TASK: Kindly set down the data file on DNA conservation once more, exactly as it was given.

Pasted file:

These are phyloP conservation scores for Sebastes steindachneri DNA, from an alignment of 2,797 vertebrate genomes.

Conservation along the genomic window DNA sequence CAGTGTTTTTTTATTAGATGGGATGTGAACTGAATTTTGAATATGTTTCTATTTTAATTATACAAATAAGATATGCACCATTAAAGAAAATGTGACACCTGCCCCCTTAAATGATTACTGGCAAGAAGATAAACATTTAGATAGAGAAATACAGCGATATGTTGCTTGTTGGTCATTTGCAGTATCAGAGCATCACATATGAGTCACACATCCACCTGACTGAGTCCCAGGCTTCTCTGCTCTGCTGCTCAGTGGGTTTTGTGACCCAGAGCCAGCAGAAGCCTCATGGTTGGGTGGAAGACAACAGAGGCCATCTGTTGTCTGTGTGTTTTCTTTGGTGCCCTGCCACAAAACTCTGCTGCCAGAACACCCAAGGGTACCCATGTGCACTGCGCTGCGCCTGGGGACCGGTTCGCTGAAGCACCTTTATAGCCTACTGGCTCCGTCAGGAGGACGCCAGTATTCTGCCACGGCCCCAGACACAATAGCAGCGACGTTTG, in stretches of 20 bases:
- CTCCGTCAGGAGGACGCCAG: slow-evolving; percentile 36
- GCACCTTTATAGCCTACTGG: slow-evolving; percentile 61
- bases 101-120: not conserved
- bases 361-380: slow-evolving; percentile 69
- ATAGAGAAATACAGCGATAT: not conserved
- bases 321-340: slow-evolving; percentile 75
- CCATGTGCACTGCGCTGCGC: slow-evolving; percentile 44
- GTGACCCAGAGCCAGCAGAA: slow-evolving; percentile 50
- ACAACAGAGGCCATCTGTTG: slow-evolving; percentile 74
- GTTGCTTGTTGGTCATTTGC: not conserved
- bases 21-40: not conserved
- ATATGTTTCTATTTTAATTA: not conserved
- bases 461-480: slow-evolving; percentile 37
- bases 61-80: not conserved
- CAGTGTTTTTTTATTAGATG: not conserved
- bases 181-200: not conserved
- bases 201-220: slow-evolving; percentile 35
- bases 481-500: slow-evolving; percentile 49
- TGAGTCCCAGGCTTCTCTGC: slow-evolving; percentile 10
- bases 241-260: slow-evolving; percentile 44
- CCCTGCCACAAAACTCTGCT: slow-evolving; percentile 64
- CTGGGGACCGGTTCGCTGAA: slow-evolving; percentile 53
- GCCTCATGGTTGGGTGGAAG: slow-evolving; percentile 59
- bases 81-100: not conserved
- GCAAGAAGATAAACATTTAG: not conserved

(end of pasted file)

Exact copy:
These are phyloP conservation scores for Sebastes steindachneri DNA, from an alignment of 2,797 vertebrate genomes.

Conservation along the genomic window DNA sequence CAGTGTTTTTTTATTAGATGGGATGTGAACTGAATTTTGAATATGTTTCTATTTTAATTATACAAATAAGATATGCACCATTAAAGAAAATGTGACACCTGCCCCCTTAAATGATTACTGGCAAGAAGATAAACATTTAGATAGAGAAATACAGCGATATGTTGCTTGTTGGTCATTTGCAGTATCAGAGCATCACATATGAGTCACACATCCACCTGACTGAGTCCCAGGCTTCTCTGCTCTGCTGCTCAGTGGGTTTTGTGACCCAGAGCCAGCAGAAGCCTCATGGTTGGGTGGAAGACAACAGAGGCCATCTGTTGTCTGTGTGTTTTCTTTGGTGCCCTGCCACAAAACTCTGCTGCCAGAACACCCAAGGGTACCCATGTGCACTGCGCTGCGCCTGGGGACCGGTTCGCTGAAGCACCTTTATAGCCTACTGGCTCCGTCAGGAGGACGCCAGTATTCTGCCACGGCCCCAGACACAATAGCAGCGACGTTTG, in stretches of 20 bases:
- CTCCGTCAGGAGGACGCCAG: slow-evolving; percentile 36
- GCACCTTTATAGCCTACTGG: slow-evolving; percentile 61
- bases 101-120: not conserved
- bases 361-380: slow-evolving; percentile 69
- ATAGAGAAATACAGCGATAT: not conserved
- bases 321-340: slow-evolving; percentile 75
- CCATGTGCACTGCGCTGCGC: slow-evolving; percentile 44
- GTGACCCAGAGCCAGCAGAA: slow-evolving; percentile 50
- ACAACAGAGGCCATCTGTTG: slow-evolving; percentile 74
- GTTGCTTGTTGGTCATTTGC: not conserved
- bases 21-40: not conserved
- ATATGTTTCTATTTTAATTA: not conserved
- bases 461-480: slow-evolving; percentile 37
- bases 61-80: not conserved
- CAGTGTTTTTTTATTAGATG: not conserved
- bases 181-200: not conserved
- bases 201-220: slow-evolving; percentile 35
- bases 481-500: slow-evolving; percentile 49
- TGAGTCCCAGGCTTCTCTGC: slow-evolving; percentile 10
- bases 241-260: slow-evolving; percentile 44
- CCCTGCCACAAAACTCTGCT: slow-evolving; percentile 64
- CTGGGGACCGGTTCGCTGAA: slow-evolving; percentile 53
- GCCTCATGGTTGGGTGGAAG: slow-evolving; percentile 59
- bases 81-100: not conserved
- GCAAGAAGATAAACATTTAG: not conserved